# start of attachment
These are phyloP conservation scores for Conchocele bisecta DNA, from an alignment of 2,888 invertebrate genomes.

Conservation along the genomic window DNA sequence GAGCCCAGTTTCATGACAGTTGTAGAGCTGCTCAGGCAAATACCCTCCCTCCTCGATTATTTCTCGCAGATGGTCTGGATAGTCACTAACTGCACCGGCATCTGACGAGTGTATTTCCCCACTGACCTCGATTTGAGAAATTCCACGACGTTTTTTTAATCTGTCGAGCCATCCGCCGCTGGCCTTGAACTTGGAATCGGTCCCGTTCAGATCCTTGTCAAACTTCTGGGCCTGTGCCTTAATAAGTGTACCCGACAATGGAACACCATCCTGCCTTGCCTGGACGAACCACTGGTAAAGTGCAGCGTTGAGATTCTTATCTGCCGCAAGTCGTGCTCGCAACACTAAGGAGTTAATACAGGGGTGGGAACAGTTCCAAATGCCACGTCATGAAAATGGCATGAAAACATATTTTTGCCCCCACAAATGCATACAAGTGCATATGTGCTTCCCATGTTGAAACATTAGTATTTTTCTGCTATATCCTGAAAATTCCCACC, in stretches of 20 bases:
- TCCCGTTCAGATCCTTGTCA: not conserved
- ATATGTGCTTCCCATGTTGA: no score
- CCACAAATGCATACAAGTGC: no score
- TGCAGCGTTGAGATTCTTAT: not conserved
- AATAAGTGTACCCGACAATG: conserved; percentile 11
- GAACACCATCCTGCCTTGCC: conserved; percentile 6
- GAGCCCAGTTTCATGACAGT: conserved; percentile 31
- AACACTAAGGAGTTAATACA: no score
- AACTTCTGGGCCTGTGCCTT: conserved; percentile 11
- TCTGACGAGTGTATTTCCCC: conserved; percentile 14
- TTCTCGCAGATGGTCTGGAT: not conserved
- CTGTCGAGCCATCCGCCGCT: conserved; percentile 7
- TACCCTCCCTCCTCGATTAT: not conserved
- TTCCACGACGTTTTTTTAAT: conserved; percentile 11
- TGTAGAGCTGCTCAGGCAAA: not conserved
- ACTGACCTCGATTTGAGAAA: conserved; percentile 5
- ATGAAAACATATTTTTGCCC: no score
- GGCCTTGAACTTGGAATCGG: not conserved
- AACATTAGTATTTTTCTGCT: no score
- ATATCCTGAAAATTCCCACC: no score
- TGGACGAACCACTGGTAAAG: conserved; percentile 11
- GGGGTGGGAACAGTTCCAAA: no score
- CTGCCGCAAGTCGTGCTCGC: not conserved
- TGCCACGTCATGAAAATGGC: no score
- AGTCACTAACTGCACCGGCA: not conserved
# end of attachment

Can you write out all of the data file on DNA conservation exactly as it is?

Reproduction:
These are phyloP conservation scores for Conchocele bisecta DNA, from an alignment of 2,888 invertebrate genomes.

Conservation along the genomic window DNA sequence GAGCCCAGTTTCATGACAGTTGTAGAGCTGCTCAGGCAAATACCCTCCCTCCTCGATTATTTCTCGCAGATGGTCTGGATAGTCACTAACTGCACCGGCATCTGACGAGTGTATTTCCCCACTGACCTCGATTTGAGAAATTCCACGACGTTTTTTTAATCTGTCGAGCCATCCGCCGCTGGCCTTGAACTTGGAATCGGTCCCGTTCAGATCCTTGTCAAACTTCTGGGCCTGTGCCTTAATAAGTGTACCCGACAATGGAACACCATCCTGCCTTGCCTGGACGAACCACTGGTAAAGTGCAGCGTTGAGATTCTTATCTGCCGCAAGTCGTGCTCGCAACACTAAGGAGTTAATACAGGGGTGGGAACAGTTCCAAATGCCACGTCATGAAAATGGCATGAAAACATATTTTTGCCCCCACAAATGCATACAAGTGCATATGTGCTTCCCATGTTGAAACATTAGTATTTTTCTGCTATATCCTGAAAATTCCCACC, in stretches of 20 bases:
- TCCCGTTCAGATCCTTGTCA: not conserved
- ATATGTGCTTCCCATGTTGA: no score
- CCACAAATGCATACAAGTGC: no score
- TGCAGCGTTGAGATTCTTAT: not conserved
- AATAAGTGTACCCGACAATG: conserved; percentile 11
- GAACACCATCCTGCCTTGCC: conserved; percentile 6
- GAGCCCAGTTTCATGACAGT: conserved; percentile 31
- AACACTAAGGAGTTAATACA: no score
- AACTTCTGGGCCTGTGCCTT: conserved; percentile 11
- TCTGACGAGTGTATTTCCCC: conserved; percentile 14
- TTCTCGCAGATGGTCTGGAT: not conserved
- CTGTCGAGCCATCCGCCGCT: conserved; percentile 7
- TACCCTCCCTCCTCGATTAT: not conserved
- TTCCACGACGTTTTTTTAAT: conserved; percentile 11
- TGTAGAGCTGCTCAGGCAAA: not conserved
- ACTGACCTCGATTTGAGAAA: conserved; percentile 5
- ATGAAAACATATTTTTGCCC: no score
- GGCCTTGAACTTGGAATCGG: not conserved
- AACATTAGTATTTTTCTGCT: no score
- ATATCCTGAAAATTCCCACC: no score
- TGGACGAACCACTGGTAAAG: conserved; percentile 11
- GGGGTGGGAACAGTTCCAAA: no score
- CTGCCGCAAGTCGTGCTCGC: not conserved
- TGCCACGTCATGAAAATGGC: no score
- AGTCACTAACTGCACCGGCA: not conserved